Desktop Fotomat: Epson Stylus Photo 2200
Though it's easy to rave about the advances in digital camera technology that have occurred over the last few years, those cameras wouldn't be nearly as useful without the advances in inkjet photo printing technology that have also taken place. Epson has been leading the pack in terms of photo printing quality, and its new Stylus Photo 2200 raises the bar even further.
A replacement for Epson's 2000P, the 2200 offers improved pigment inks, a variety of paper handling options, support for paper sizes up to 13 x 19 inches and the addition of a seventh ink color. As with Epson's current dye-based printers, the 2200 offers two resolutions: 1440 dots per inch and 2880 dots per inch. All of this adds up to amazing output with better detail and color reproduction than the 2000P and better archival quality than Epson's dye-based printers.
Setting Up the Printer
The 2200 is about the same size as its predecessor -- measuring roughly 25 x 12.5 x 8 inches -- but with a slightly sleeker design. The 2200 sports a FireWire port and a USB port as well as a parallel port, and ships with a roll feeder, cutter, and basket.
Ink and media versatility is a strong suit of this printer. Paper handling on the 2200 is very good. In addition to a top-loading sheet feeder and separate roll-feeder, the unit also has a straight-through paper path that can feed media up to .05 inches thick. The 2200 uses seven different color inks. In addition to the normal photo-printer colors -- cyan, light cyan, magenta, light magenta, yellow, and black (called Photo Black) -- the 2200 adds a light black ink for improved gray-scale printing.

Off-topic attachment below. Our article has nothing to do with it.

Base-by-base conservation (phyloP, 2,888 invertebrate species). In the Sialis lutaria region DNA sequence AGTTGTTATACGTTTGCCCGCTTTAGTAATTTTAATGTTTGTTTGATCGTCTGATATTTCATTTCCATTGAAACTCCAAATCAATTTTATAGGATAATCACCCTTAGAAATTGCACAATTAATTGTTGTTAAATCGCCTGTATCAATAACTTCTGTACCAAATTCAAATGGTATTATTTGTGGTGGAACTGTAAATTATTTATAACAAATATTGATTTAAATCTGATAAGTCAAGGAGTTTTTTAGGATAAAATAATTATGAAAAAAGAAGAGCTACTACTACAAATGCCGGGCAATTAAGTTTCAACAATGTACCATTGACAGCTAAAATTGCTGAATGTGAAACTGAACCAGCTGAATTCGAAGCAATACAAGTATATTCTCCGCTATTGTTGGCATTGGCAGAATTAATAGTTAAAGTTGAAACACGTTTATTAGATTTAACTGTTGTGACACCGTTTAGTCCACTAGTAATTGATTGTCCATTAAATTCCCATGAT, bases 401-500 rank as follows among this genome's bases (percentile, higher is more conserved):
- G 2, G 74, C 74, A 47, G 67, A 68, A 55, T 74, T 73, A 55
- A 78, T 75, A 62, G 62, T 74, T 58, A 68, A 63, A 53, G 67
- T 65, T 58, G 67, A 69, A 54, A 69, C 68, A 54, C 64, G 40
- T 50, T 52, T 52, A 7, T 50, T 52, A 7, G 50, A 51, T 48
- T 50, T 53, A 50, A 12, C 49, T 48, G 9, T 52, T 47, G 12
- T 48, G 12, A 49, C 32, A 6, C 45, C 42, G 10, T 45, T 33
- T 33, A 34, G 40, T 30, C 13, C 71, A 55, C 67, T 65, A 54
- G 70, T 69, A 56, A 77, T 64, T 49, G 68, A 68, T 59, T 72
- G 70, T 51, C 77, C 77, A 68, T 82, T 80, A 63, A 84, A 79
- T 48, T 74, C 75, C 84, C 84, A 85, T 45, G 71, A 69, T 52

Many users complained about the weak blacks on the 2000P. Epson has addressed this problem with a swappable black cartridge. In addition to the Photo Black cartridge, which can be used for printing on all media types, a Matte Black cartridge is also available, which provides improved blacks when printing on matte papers. These "self-sealing" cartridges can be freely swapped as you change media. Separate cartridges are provided for each color for improved ink economy.
Better, Stronger, Faster
The advantage of the pigmented inks used in the 2000 series is longevity. Epson claims a print life of up to 80 years – four times longer than the best dye-based printer, and equivalent to most photographic processes. The downside to the pigmented inks on the Stylus Photo 2000P were that in addition to the weak blacks, colors had a tendency toward green-shift when viewed in direct sunlight.
But the 2200's new Ultrachrome inks have fixed both of these problems. The color shift is gone, and the choice of several black inks allows you to get dark blacks on any kind of paper. However, when printing on glossy stock, the 2200 still suffers from "bronzing," which makes blacks appear to have a matte-like varnish applied to them. The effect is not noticeable when viewed head-on, only when viewing at an extreme angle.
Bronzing can be reduced by lightening the very dark blacks in your image, or by selecting a different paper. The problem disappeared completely when we switched from PhotoGloss to Epson's Premium Semigloss (a paper we prefer in general, anyway).